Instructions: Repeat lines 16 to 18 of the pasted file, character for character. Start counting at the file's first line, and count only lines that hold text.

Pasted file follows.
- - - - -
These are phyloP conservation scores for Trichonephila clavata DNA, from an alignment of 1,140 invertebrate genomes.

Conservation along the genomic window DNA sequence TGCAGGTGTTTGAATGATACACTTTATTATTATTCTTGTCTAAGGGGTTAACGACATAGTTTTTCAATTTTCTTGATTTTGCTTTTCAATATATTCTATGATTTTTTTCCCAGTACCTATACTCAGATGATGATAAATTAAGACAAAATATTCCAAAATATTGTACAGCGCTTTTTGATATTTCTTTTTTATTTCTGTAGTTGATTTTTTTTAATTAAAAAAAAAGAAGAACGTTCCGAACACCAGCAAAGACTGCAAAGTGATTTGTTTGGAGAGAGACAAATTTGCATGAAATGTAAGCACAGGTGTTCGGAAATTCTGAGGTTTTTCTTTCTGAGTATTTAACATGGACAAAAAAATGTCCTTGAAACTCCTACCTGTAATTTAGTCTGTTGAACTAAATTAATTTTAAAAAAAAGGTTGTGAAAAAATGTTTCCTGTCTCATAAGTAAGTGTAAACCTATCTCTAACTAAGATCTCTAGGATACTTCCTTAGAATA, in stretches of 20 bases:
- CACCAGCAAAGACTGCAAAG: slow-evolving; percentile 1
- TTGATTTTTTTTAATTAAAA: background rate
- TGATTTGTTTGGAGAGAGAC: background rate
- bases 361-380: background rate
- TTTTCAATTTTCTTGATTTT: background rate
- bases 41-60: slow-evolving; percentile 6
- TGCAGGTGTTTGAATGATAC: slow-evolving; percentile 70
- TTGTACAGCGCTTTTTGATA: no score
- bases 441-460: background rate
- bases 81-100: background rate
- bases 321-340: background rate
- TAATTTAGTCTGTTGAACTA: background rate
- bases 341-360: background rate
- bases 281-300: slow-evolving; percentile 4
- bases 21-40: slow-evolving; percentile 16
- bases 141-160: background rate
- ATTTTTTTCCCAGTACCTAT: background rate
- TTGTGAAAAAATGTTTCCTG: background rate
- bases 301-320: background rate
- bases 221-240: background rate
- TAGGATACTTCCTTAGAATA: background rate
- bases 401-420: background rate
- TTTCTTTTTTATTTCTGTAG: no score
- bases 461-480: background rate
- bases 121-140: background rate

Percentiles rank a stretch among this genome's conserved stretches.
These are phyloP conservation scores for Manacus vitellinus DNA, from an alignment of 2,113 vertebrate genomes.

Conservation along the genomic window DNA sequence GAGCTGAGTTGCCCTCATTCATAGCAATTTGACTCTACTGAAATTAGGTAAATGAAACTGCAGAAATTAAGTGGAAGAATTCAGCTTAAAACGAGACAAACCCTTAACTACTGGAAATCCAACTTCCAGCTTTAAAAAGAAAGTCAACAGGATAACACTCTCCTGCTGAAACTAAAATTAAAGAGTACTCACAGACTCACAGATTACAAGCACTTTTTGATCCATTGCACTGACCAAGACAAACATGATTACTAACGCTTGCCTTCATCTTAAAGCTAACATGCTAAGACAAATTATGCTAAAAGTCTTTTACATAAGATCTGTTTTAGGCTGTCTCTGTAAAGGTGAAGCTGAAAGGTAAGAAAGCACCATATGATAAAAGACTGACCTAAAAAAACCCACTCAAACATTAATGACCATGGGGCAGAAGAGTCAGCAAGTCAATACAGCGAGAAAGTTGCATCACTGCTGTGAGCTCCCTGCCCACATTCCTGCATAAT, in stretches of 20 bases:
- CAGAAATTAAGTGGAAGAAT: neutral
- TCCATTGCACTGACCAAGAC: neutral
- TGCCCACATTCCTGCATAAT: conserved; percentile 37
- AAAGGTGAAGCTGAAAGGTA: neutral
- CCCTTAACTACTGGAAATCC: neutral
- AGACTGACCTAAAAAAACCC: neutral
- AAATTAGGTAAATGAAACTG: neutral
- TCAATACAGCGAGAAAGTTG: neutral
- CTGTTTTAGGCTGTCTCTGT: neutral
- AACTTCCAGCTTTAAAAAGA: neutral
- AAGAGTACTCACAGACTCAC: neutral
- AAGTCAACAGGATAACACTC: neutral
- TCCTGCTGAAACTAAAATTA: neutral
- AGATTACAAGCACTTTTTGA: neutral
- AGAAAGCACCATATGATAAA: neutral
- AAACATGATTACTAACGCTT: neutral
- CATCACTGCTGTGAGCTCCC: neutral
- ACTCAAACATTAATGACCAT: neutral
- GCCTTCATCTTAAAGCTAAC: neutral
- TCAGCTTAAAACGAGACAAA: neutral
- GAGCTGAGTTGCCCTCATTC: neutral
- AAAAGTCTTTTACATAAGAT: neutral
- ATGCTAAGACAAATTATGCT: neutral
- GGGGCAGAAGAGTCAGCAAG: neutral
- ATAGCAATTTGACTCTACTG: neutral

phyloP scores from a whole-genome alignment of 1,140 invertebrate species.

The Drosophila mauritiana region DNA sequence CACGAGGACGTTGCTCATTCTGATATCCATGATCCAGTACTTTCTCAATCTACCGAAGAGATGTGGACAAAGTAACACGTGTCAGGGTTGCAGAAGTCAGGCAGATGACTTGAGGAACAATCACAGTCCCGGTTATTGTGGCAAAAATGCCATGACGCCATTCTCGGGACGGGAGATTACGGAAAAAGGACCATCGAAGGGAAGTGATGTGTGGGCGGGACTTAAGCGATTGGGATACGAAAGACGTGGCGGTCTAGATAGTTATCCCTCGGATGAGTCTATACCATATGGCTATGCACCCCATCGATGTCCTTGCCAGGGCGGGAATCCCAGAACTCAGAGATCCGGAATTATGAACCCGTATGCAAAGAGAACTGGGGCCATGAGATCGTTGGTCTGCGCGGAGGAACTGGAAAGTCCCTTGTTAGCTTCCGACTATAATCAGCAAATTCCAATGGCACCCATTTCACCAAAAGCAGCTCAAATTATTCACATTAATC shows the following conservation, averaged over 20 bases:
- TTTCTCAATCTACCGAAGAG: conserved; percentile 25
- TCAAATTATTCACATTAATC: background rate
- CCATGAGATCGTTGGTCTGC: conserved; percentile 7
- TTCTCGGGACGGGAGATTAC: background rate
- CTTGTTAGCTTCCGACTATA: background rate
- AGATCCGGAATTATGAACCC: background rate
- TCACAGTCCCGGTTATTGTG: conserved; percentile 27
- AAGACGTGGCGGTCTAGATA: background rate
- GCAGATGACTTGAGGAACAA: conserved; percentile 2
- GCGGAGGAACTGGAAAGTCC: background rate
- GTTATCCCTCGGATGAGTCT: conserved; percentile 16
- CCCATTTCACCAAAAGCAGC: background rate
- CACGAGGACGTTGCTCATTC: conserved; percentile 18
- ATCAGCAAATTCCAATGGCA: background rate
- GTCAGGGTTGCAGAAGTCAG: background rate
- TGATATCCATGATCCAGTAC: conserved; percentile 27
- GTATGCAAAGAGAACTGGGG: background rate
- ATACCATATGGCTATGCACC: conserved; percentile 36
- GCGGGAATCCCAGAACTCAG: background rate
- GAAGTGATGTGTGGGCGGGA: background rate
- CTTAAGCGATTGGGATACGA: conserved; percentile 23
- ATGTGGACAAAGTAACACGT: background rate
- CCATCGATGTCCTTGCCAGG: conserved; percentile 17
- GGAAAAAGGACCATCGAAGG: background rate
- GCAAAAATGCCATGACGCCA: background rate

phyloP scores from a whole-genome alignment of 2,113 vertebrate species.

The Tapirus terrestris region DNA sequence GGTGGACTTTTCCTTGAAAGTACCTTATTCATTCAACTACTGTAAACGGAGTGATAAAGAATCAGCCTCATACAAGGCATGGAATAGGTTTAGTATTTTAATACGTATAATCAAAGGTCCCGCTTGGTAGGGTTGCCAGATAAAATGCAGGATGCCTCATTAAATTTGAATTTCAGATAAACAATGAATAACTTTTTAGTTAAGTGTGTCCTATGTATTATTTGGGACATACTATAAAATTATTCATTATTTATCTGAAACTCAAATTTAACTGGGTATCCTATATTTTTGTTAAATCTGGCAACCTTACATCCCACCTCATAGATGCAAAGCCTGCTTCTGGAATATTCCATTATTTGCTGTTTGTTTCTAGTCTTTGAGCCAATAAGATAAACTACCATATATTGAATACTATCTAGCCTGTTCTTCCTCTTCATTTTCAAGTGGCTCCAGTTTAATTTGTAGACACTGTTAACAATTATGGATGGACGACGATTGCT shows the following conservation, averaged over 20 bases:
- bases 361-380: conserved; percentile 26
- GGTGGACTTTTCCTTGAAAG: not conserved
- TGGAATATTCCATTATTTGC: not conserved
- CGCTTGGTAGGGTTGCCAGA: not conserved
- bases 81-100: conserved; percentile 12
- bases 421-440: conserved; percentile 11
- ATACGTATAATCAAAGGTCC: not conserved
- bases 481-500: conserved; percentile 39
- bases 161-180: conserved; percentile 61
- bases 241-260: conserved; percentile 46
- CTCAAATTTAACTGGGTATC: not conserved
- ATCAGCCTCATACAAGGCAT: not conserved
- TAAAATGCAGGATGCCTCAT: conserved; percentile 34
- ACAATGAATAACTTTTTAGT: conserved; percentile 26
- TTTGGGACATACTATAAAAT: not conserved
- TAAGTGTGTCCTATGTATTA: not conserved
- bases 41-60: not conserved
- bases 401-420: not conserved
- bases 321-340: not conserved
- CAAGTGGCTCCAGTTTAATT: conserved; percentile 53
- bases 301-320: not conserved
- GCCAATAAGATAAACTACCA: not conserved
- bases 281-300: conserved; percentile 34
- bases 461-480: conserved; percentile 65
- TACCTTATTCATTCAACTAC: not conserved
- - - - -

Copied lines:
- bases 281-300: slow-evolving; percentile 4
- bases 21-40: slow-evolving; percentile 16
- bases 141-160: background rate